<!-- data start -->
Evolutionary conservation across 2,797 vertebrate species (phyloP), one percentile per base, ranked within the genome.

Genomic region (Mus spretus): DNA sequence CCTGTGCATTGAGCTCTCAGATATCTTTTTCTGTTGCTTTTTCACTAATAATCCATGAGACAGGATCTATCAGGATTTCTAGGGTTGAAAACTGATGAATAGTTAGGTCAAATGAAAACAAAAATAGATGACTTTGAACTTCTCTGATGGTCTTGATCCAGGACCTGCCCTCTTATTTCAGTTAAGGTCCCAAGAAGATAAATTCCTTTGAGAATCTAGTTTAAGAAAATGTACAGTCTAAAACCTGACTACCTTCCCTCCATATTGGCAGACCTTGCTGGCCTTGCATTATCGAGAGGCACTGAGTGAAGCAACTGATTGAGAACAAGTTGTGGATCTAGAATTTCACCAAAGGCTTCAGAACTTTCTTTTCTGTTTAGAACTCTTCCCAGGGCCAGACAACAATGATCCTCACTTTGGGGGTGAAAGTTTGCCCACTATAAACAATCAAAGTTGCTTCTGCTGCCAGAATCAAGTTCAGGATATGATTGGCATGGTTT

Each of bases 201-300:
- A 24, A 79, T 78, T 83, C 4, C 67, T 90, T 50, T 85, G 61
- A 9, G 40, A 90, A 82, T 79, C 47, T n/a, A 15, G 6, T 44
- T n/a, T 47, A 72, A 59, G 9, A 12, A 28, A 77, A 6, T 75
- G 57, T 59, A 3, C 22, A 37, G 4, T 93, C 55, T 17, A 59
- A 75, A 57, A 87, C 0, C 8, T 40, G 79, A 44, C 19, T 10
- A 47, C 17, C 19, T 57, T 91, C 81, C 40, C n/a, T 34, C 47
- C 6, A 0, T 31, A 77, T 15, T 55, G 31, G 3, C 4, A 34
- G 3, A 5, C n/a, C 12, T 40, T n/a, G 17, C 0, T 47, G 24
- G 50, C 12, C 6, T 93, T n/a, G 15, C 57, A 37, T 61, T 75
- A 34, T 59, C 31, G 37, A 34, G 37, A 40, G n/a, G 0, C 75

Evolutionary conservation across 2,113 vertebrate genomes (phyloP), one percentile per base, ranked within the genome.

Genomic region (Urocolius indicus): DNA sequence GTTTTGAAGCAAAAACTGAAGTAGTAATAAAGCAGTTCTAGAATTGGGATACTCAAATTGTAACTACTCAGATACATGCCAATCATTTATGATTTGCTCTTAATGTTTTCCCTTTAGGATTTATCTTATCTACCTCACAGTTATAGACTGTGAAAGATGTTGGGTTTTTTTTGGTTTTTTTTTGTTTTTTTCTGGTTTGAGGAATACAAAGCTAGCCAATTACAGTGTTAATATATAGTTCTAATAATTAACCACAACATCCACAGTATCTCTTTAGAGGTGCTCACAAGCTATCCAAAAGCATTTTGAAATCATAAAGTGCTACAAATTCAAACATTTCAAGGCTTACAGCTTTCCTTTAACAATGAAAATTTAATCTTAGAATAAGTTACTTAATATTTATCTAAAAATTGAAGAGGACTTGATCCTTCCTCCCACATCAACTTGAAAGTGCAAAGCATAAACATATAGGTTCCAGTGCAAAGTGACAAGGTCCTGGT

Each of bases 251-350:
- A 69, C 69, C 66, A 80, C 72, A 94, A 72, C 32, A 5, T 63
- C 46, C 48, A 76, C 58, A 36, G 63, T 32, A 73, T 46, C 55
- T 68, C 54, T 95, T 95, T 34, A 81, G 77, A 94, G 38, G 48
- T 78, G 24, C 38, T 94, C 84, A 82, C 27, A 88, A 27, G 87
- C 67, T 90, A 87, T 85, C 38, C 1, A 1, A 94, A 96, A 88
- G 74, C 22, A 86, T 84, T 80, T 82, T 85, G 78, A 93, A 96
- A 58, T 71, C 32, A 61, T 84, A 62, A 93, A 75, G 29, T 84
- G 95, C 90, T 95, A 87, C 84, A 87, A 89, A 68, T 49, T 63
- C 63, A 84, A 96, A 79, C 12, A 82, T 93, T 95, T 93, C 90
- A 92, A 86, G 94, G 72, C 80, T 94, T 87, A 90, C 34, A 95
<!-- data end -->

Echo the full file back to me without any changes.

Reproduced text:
Evolutionary conservation across 2,797 vertebrate species (phyloP), one percentile per base, ranked within the genome.

Genomic region (Mus spretus): DNA sequence CCTGTGCATTGAGCTCTCAGATATCTTTTTCTGTTGCTTTTTCACTAATAATCCATGAGACAGGATCTATCAGGATTTCTAGGGTTGAAAACTGATGAATAGTTAGGTCAAATGAAAACAAAAATAGATGACTTTGAACTTCTCTGATGGTCTTGATCCAGGACCTGCCCTCTTATTTCAGTTAAGGTCCCAAGAAGATAAATTCCTTTGAGAATCTAGTTTAAGAAAATGTACAGTCTAAAACCTGACTACCTTCCCTCCATATTGGCAGACCTTGCTGGCCTTGCATTATCGAGAGGCACTGAGTGAAGCAACTGATTGAGAACAAGTTGTGGATCTAGAATTTCACCAAAGGCTTCAGAACTTTCTTTTCTGTTTAGAACTCTTCCCAGGGCCAGACAACAATGATCCTCACTTTGGGGGTGAAAGTTTGCCCACTATAAACAATCAAAGTTGCTTCTGCTGCCAGAATCAAGTTCAGGATATGATTGGCATGGTTT

Each of bases 201-300:
- A 24, A 79, T 78, T 83, C 4, C 67, T 90, T 50, T 85, G 61
- A 9, G 40, A 90, A 82, T 79, C 47, T n/a, A 15, G 6, T 44
- T n/a, T 47, A 72, A 59, G 9, A 12, A 28, A 77, A 6, T 75
- G 57, T 59, A 3, C 22, A 37, G 4, T 93, C 55, T 17, A 59
- A 75, A 57, A 87, C 0, C 8, T 40, G 79, A 44, C 19, T 10
- A 47, C 17, C 19, T 57, T 91, C 81, C 40, C n/a, T 34, C 47
- C 6, A 0, T 31, A 77, T 15, T 55, G 31, G 3, C 4, A 34
- G 3, A 5, C n/a, C 12, T 40, T n/a, G 17, C 0, T 47, G 24
- G 50, C 12, C 6, T 93, T n/a, G 15, C 57, A 37, T 61, T 75
- A 34, T 59, C 31, G 37, A 34, G 37, A 40, G n/a, G 0, C 75

Evolutionary conservation across 2,113 vertebrate genomes (phyloP), one percentile per base, ranked within the genome.

Genomic region (Urocolius indicus): DNA sequence GTTTTGAAGCAAAAACTGAAGTAGTAATAAAGCAGTTCTAGAATTGGGATACTCAAATTGTAACTACTCAGATACATGCCAATCATTTATGATTTGCTCTTAATGTTTTCCCTTTAGGATTTATCTTATCTACCTCACAGTTATAGACTGTGAAAGATGTTGGGTTTTTTTTGGTTTTTTTTTGTTTTTTTCTGGTTTGAGGAATACAAAGCTAGCCAATTACAGTGTTAATATATAGTTCTAATAATTAACCACAACATCCACAGTATCTCTTTAGAGGTGCTCACAAGCTATCCAAAAGCATTTTGAAATCATAAAGTGCTACAAATTCAAACATTTCAAGGCTTACAGCTTTCCTTTAACAATGAAAATTTAATCTTAGAATAAGTTACTTAATATTTATCTAAAAATTGAAGAGGACTTGATCCTTCCTCCCACATCAACTTGAAAGTGCAAAGCATAAACATATAGGTTCCAGTGCAAAGTGACAAGGTCCTGGT

Each of bases 251-350:
- A 69, C 69, C 66, A 80, C 72, A 94, A 72, C 32, A 5, T 63
- C 46, C 48, A 76, C 58, A 36, G 63, T 32, A 73, T 46, C 55
- T 68, C 54, T 95, T 95, T 34, A 81, G 77, A 94, G 38, G 48
- T 78, G 24, C 38, T 94, C 84, A 82, C 27, A 88, A 27, G 87
- C 67, T 90, A 87, T 85, C 38, C 1, A 1, A 94, A 96, A 88
- G 74, C 22, A 86, T 84, T 80, T 82, T 85, G 78, A 93, A 96
- A 58, T 71, C 32, A 61, T 84, A 62, A 93, A 75, G 29, T 84
- G 95, C 90, T 95, A 87, C 84, A 87, A 89, A 68, T 49, T 63
- C 63, A 84, A 96, A 79, C 12, A 82, T 93, T 95, T 93, C 90
- A 92, A 86, G 94, G 72, C 80, T 94, T 87, A 90, C 34, A 95